SIEV-X accused to stand trial

By News Online reporter Stefan Armbruster
ABC Wednesday, 27 April 2005. 08:05 (AEST)

The only person to be charged in Australia with people smuggling in relation to the SIEV-X, which sank in 2001 with the loss of 353 lives, will go on trial in the Brisbane Supreme Court on May 17.

The Commonwealth Department of Public Prosecution (DPP) says Khaleed Shanayf Daoed faces two charges of helping organise the illegal entry of people from Indonesia into Australia.

People smuggling carries a maximum sentence of 20 years in jail.

In April last year, the Iraqi-national's lawyer told the Brisbane Magistrates Court that his client was innocent of the charges.

The sinking of the SIEV-X (suspected illegal entry vessel) on October 19, 2001, was source of political controversy over allegations that federal authorities knew about its fate but did nothing to rescue those aboard.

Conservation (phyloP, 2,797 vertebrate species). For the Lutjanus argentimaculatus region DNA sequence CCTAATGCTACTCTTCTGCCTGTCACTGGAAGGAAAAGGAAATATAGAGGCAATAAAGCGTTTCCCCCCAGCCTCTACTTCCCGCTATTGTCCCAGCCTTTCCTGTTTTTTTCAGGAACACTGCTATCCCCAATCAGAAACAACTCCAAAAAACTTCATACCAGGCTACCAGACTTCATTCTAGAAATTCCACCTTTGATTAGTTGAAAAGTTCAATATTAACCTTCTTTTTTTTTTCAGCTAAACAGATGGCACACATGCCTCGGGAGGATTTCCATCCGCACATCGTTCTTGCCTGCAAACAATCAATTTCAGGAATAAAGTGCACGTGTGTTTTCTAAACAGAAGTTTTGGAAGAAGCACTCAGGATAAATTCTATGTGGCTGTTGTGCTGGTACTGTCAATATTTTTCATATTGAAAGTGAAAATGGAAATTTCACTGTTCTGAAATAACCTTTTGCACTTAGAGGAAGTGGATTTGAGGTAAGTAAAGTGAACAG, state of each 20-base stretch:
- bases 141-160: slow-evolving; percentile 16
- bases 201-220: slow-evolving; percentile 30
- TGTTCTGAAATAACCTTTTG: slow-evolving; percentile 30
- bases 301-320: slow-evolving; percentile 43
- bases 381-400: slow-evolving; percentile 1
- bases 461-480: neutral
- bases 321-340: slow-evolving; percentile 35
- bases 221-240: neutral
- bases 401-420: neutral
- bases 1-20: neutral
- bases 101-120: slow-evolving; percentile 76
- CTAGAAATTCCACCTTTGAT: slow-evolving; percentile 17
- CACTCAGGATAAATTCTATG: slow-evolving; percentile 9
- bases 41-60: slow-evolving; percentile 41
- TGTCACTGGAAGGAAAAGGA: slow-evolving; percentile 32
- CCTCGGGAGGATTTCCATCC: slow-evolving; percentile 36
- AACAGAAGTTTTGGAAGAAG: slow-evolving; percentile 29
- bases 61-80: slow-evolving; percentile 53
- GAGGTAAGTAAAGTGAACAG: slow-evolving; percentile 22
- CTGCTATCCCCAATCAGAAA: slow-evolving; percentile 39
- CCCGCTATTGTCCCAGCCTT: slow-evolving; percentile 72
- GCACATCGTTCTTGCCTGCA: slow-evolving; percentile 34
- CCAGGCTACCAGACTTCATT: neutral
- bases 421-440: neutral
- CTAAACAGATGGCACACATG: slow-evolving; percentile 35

The Senate's Children Overboard inquiry report in October 2002 rejected those claims but found it extraordinary the sinking went undetected for three days while an intensive Australian maritime surveillance operation was underway.

The SIEV-X sank between Java and north-western Australia with the loss of all but 45 of those aboard.

The wooden fishing boat left Bandar Lampung in southern Sumatra on October 18, 2001 heading for Christmas Island, about 17,000 kilometres west of Darwin.

Daoed's second charge relates to a boat called Yambuk that landed on Christmas Island on August 4, 2001, with 147 people aboard.

He was extradited from Sweden in November 2003.

His lawyer says he is being held at the Arthur Gorrie prison in Brisbane.


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